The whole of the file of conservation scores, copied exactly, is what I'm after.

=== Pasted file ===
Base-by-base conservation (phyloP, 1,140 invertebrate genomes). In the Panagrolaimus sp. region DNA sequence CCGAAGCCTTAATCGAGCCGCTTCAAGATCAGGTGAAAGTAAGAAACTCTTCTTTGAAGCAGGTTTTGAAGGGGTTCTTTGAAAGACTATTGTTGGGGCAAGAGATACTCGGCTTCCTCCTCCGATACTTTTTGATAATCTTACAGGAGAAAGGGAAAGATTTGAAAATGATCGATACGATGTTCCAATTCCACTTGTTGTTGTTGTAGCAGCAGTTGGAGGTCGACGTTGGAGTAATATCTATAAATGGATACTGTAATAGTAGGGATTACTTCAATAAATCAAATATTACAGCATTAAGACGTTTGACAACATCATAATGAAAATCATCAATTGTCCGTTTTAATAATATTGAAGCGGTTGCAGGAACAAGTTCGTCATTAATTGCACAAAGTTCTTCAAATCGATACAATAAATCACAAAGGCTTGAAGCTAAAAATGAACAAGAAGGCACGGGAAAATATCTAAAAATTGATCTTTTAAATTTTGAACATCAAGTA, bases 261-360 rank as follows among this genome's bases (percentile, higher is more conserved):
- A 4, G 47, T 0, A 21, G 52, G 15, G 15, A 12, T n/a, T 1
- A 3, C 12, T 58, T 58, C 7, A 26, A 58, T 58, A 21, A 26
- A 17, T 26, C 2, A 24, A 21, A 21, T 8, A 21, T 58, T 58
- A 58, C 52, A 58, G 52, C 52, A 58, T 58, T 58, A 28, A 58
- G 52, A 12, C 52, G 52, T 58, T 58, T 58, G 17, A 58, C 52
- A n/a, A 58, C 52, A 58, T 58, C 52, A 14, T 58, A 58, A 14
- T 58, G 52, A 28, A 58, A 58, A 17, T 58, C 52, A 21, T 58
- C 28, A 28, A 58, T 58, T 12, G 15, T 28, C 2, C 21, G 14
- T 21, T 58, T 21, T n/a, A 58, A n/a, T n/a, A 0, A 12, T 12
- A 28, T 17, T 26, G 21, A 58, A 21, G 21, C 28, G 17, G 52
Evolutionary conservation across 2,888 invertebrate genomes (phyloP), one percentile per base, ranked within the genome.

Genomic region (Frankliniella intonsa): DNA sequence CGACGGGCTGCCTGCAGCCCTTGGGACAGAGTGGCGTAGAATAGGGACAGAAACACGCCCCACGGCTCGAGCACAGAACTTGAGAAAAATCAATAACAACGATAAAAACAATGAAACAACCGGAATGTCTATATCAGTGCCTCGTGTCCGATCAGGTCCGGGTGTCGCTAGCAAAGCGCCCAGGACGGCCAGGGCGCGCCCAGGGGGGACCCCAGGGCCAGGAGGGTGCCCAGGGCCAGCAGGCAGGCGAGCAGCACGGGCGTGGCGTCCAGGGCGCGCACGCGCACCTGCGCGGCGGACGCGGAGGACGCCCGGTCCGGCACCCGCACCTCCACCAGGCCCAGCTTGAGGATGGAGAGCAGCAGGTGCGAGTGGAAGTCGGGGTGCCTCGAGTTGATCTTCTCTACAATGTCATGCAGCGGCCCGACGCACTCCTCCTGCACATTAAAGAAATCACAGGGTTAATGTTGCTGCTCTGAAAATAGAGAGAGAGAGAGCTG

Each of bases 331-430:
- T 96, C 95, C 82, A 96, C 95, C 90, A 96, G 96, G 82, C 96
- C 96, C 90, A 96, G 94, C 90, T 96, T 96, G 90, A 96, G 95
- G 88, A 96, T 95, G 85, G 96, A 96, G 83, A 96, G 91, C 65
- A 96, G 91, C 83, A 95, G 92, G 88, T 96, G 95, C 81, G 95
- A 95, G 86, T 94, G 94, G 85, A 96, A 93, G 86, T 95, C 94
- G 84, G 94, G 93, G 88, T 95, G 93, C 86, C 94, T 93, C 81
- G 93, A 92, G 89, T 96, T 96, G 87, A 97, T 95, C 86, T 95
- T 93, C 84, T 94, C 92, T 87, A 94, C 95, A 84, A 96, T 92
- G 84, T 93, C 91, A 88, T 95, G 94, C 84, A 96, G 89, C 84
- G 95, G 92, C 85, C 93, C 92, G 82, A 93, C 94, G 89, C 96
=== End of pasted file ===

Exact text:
Base-by-base conservation (phyloP, 1,140 invertebrate genomes). In the Panagrolaimus sp. region DNA sequence CCGAAGCCTTAATCGAGCCGCTTCAAGATCAGGTGAAAGTAAGAAACTCTTCTTTGAAGCAGGTTTTGAAGGGGTTCTTTGAAAGACTATTGTTGGGGCAAGAGATACTCGGCTTCCTCCTCCGATACTTTTTGATAATCTTACAGGAGAAAGGGAAAGATTTGAAAATGATCGATACGATGTTCCAATTCCACTTGTTGTTGTTGTAGCAGCAGTTGGAGGTCGACGTTGGAGTAATATCTATAAATGGATACTGTAATAGTAGGGATTACTTCAATAAATCAAATATTACAGCATTAAGACGTTTGACAACATCATAATGAAAATCATCAATTGTCCGTTTTAATAATATTGAAGCGGTTGCAGGAACAAGTTCGTCATTAATTGCACAAAGTTCTTCAAATCGATACAATAAATCACAAAGGCTTGAAGCTAAAAATGAACAAGAAGGCACGGGAAAATATCTAAAAATTGATCTTTTAAATTTTGAACATCAAGTA, bases 261-360 rank as follows among this genome's bases (percentile, higher is more conserved):
- A 4, G 47, T 0, A 21, G 52, G 15, G 15, A 12, T n/a, T 1
- A 3, C 12, T 58, T 58, C 7, A 26, A 58, T 58, A 21, A 26
- A 17, T 26, C 2, A 24, A 21, A 21, T 8, A 21, T 58, T 58
- A 58, C 52, A 58, G 52, C 52, A 58, T 58, T 58, A 28, A 58
- G 52, A 12, C 52, G 52, T 58, T 58, T 58, G 17, A 58, C 52
- A n/a, A 58, C 52, A 58, T 58, C 52, A 14, T 58, A 58, A 14
- T 58, G 52, A 28, A 58, A 58, A 17, T 58, C 52, A 21, T 58
- C 28, A 28, A 58, T 58, T 12, G 15, T 28, C 2, C 21, G 14
- T 21, T 58, T 21, T n/a, A 58, A n/a, T n/a, A 0, A 12, T 12
- A 28, T 17, T 26, G 21, A 58, A 21, G 21, C 28, G 17, G 52
Evolutionary conservation across 2,888 invertebrate genomes (phyloP), one percentile per base, ranked within the genome.

Genomic region (Frankliniella intonsa): DNA sequence CGACGGGCTGCCTGCAGCCCTTGGGACAGAGTGGCGTAGAATAGGGACAGAAACACGCCCCACGGCTCGAGCACAGAACTTGAGAAAAATCAATAACAACGATAAAAACAATGAAACAACCGGAATGTCTATATCAGTGCCTCGTGTCCGATCAGGTCCGGGTGTCGCTAGCAAAGCGCCCAGGACGGCCAGGGCGCGCCCAGGGGGGACCCCAGGGCCAGGAGGGTGCCCAGGGCCAGCAGGCAGGCGAGCAGCACGGGCGTGGCGTCCAGGGCGCGCACGCGCACCTGCGCGGCGGACGCGGAGGACGCCCGGTCCGGCACCCGCACCTCCACCAGGCCCAGCTTGAGGATGGAGAGCAGCAGGTGCGAGTGGAAGTCGGGGTGCCTCGAGTTGATCTTCTCTACAATGTCATGCAGCGGCCCGACGCACTCCTCCTGCACATTAAAGAAATCACAGGGTTAATGTTGCTGCTCTGAAAATAGAGAGAGAGAGAGCTG

Each of bases 331-430:
- T 96, C 95, C 82, A 96, C 95, C 90, A 96, G 96, G 82, C 96
- C 96, C 90, A 96, G 94, C 90, T 96, T 96, G 90, A 96, G 95
- G 88, A 96, T 95, G 85, G 96, A 96, G 83, A 96, G 91, C 65
- A 96, G 91, C 83, A 95, G 92, G 88, T 96, G 95, C 81, G 95
- A 95, G 86, T 94, G 94, G 85, A 96, A 93, G 86, T 95, C 94
- G 84, G 94, G 93, G 88, T 95, G 93, C 86, C 94, T 93, C 81
- G 93, A 92, G 89, T 96, T 96, G 87, A 97, T 95, C 86, T 95
- T 93, C 84, T 94, C 92, T 87, A 94, C 95, A 84, A 96, T 92
- G 84, T 93, C 91, A 88, T 95, G 94, C 84, A 96, G 89, C 84
- G 95, G 92, C 85, C 93, C 92, G 82, A 93, C 94, G 89, C 96